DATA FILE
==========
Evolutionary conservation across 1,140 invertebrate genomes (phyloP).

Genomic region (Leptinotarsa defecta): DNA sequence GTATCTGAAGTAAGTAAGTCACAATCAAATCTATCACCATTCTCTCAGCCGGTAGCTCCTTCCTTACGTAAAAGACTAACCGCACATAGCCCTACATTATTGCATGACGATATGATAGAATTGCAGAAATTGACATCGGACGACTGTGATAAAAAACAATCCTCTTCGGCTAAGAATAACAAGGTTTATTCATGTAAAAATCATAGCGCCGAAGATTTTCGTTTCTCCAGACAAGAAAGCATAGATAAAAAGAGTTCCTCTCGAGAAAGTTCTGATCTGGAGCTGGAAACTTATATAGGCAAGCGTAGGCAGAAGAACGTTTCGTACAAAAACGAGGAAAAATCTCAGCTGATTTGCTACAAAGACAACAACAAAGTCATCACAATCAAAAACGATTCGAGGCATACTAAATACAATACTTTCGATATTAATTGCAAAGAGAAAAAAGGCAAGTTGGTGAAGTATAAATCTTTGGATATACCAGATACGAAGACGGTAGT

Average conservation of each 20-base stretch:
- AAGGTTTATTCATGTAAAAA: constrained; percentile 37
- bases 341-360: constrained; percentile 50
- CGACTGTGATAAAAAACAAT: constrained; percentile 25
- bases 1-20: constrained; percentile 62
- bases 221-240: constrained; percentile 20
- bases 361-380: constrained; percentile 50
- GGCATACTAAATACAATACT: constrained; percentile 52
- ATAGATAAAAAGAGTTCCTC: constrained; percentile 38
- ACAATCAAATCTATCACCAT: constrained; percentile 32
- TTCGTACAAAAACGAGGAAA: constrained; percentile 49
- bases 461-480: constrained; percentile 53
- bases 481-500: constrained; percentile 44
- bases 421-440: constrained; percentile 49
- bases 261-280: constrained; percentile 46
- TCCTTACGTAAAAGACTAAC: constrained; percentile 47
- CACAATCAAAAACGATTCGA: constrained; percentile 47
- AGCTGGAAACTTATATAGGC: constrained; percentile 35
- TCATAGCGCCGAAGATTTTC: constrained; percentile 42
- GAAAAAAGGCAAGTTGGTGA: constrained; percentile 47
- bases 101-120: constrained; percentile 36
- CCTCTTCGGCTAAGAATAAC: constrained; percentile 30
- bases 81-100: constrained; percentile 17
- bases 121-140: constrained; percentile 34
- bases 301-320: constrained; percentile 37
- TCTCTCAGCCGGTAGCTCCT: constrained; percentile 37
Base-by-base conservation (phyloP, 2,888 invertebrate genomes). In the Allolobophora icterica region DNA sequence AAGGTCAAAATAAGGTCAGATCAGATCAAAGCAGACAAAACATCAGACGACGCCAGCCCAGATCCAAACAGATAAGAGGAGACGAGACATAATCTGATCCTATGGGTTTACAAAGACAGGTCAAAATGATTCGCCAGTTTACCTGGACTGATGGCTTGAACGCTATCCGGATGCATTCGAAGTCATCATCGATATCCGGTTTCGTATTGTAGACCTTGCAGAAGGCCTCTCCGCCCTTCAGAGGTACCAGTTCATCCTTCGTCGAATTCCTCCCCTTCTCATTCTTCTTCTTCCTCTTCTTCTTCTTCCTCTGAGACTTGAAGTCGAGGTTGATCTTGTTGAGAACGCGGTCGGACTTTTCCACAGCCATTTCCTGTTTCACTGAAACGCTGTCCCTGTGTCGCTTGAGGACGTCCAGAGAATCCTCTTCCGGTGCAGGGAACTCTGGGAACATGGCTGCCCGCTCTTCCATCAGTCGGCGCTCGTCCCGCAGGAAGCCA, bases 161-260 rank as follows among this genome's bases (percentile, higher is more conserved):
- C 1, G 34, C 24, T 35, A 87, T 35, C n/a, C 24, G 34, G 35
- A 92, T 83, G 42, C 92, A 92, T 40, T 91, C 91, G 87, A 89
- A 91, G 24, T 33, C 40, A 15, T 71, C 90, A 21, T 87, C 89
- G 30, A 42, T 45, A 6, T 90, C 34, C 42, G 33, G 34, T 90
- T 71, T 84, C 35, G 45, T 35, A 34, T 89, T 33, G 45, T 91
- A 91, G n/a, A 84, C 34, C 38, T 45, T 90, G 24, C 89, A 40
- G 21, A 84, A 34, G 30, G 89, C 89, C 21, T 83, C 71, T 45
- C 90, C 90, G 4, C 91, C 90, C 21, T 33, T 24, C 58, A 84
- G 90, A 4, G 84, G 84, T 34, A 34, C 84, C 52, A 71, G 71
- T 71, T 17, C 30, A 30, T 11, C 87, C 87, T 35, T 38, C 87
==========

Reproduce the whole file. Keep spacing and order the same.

Evolutionary conservation across 1,140 invertebrate genomes (phyloP).

Genomic region (Leptinotarsa defecta): DNA sequence GTATCTGAAGTAAGTAAGTCACAATCAAATCTATCACCATTCTCTCAGCCGGTAGCTCCTTCCTTACGTAAAAGACTAACCGCACATAGCCCTACATTATTGCATGACGATATGATAGAATTGCAGAAATTGACATCGGACGACTGTGATAAAAAACAATCCTCTTCGGCTAAGAATAACAAGGTTTATTCATGTAAAAATCATAGCGCCGAAGATTTTCGTTTCTCCAGACAAGAAAGCATAGATAAAAAGAGTTCCTCTCGAGAAAGTTCTGATCTGGAGCTGGAAACTTATATAGGCAAGCGTAGGCAGAAGAACGTTTCGTACAAAAACGAGGAAAAATCTCAGCTGATTTGCTACAAAGACAACAACAAAGTCATCACAATCAAAAACGATTCGAGGCATACTAAATACAATACTTTCGATATTAATTGCAAAGAGAAAAAAGGCAAGTTGGTGAAGTATAAATCTTTGGATATACCAGATACGAAGACGGTAGT

Average conservation of each 20-base stretch:
- AAGGTTTATTCATGTAAAAA: constrained; percentile 37
- bases 341-360: constrained; percentile 50
- CGACTGTGATAAAAAACAAT: constrained; percentile 25
- bases 1-20: constrained; percentile 62
- bases 221-240: constrained; percentile 20
- bases 361-380: constrained; percentile 50
- GGCATACTAAATACAATACT: constrained; percentile 52
- ATAGATAAAAAGAGTTCCTC: constrained; percentile 38
- ACAATCAAATCTATCACCAT: constrained; percentile 32
- TTCGTACAAAAACGAGGAAA: constrained; percentile 49
- bases 461-480: constrained; percentile 53
- bases 481-500: constrained; percentile 44
- bases 421-440: constrained; percentile 49
- bases 261-280: constrained; percentile 46
- TCCTTACGTAAAAGACTAAC: constrained; percentile 47
- CACAATCAAAAACGATTCGA: constrained; percentile 47
- AGCTGGAAACTTATATAGGC: constrained; percentile 35
- TCATAGCGCCGAAGATTTTC: constrained; percentile 42
- GAAAAAAGGCAAGTTGGTGA: constrained; percentile 47
- bases 101-120: constrained; percentile 36
- CCTCTTCGGCTAAGAATAAC: constrained; percentile 30
- bases 81-100: constrained; percentile 17
- bases 121-140: constrained; percentile 34
- bases 301-320: constrained; percentile 37
- TCTCTCAGCCGGTAGCTCCT: constrained; percentile 37
Base-by-base conservation (phyloP, 2,888 invertebrate genomes). In the Allolobophora icterica region DNA sequence AAGGTCAAAATAAGGTCAGATCAGATCAAAGCAGACAAAACATCAGACGACGCCAGCCCAGATCCAAACAGATAAGAGGAGACGAGACATAATCTGATCCTATGGGTTTACAAAGACAGGTCAAAATGATTCGCCAGTTTACCTGGACTGATGGCTTGAACGCTATCCGGATGCATTCGAAGTCATCATCGATATCCGGTTTCGTATTGTAGACCTTGCAGAAGGCCTCTCCGCCCTTCAGAGGTACCAGTTCATCCTTCGTCGAATTCCTCCCCTTCTCATTCTTCTTCTTCCTCTTCTTCTTCTTCCTCTGAGACTTGAAGTCGAGGTTGATCTTGTTGAGAACGCGGTCGGACTTTTCCACAGCCATTTCCTGTTTCACTGAAACGCTGTCCCTGTGTCGCTTGAGGACGTCCAGAGAATCCTCTTCCGGTGCAGGGAACTCTGGGAACATGGCTGCCCGCTCTTCCATCAGTCGGCGCTCGTCCCGCAGGAAGCCA, bases 161-260 rank as follows among this genome's bases (percentile, higher is more conserved):
- C 1, G 34, C 24, T 35, A 87, T 35, C n/a, C 24, G 34, G 35
- A 92, T 83, G 42, C 92, A 92, T 40, T 91, C 91, G 87, A 89
- A 91, G 24, T 33, C 40, A 15, T 71, C 90, A 21, T 87, C 89
- G 30, A 42, T 45, A 6, T 90, C 34, C 42, G 33, G 34, T 90
- T 71, T 84, C 35, G 45, T 35, A 34, T 89, T 33, G 45, T 91
- A 91, G n/a, A 84, C 34, C 38, T 45, T 90, G 24, C 89, A 40
- G 21, A 84, A 34, G 30, G 89, C 89, C 21, T 83, C 71, T 45
- C 90, C 90, G 4, C 91, C 90, C 21, T 33, T 24, C 58, A 84
- G 90, A 4, G 84, G 84, T 34, A 34, C 84, C 52, A 71, G 71
- T 71, T 17, C 30, A 30, T 11, C 87, C 87, T 35, T 38, C 87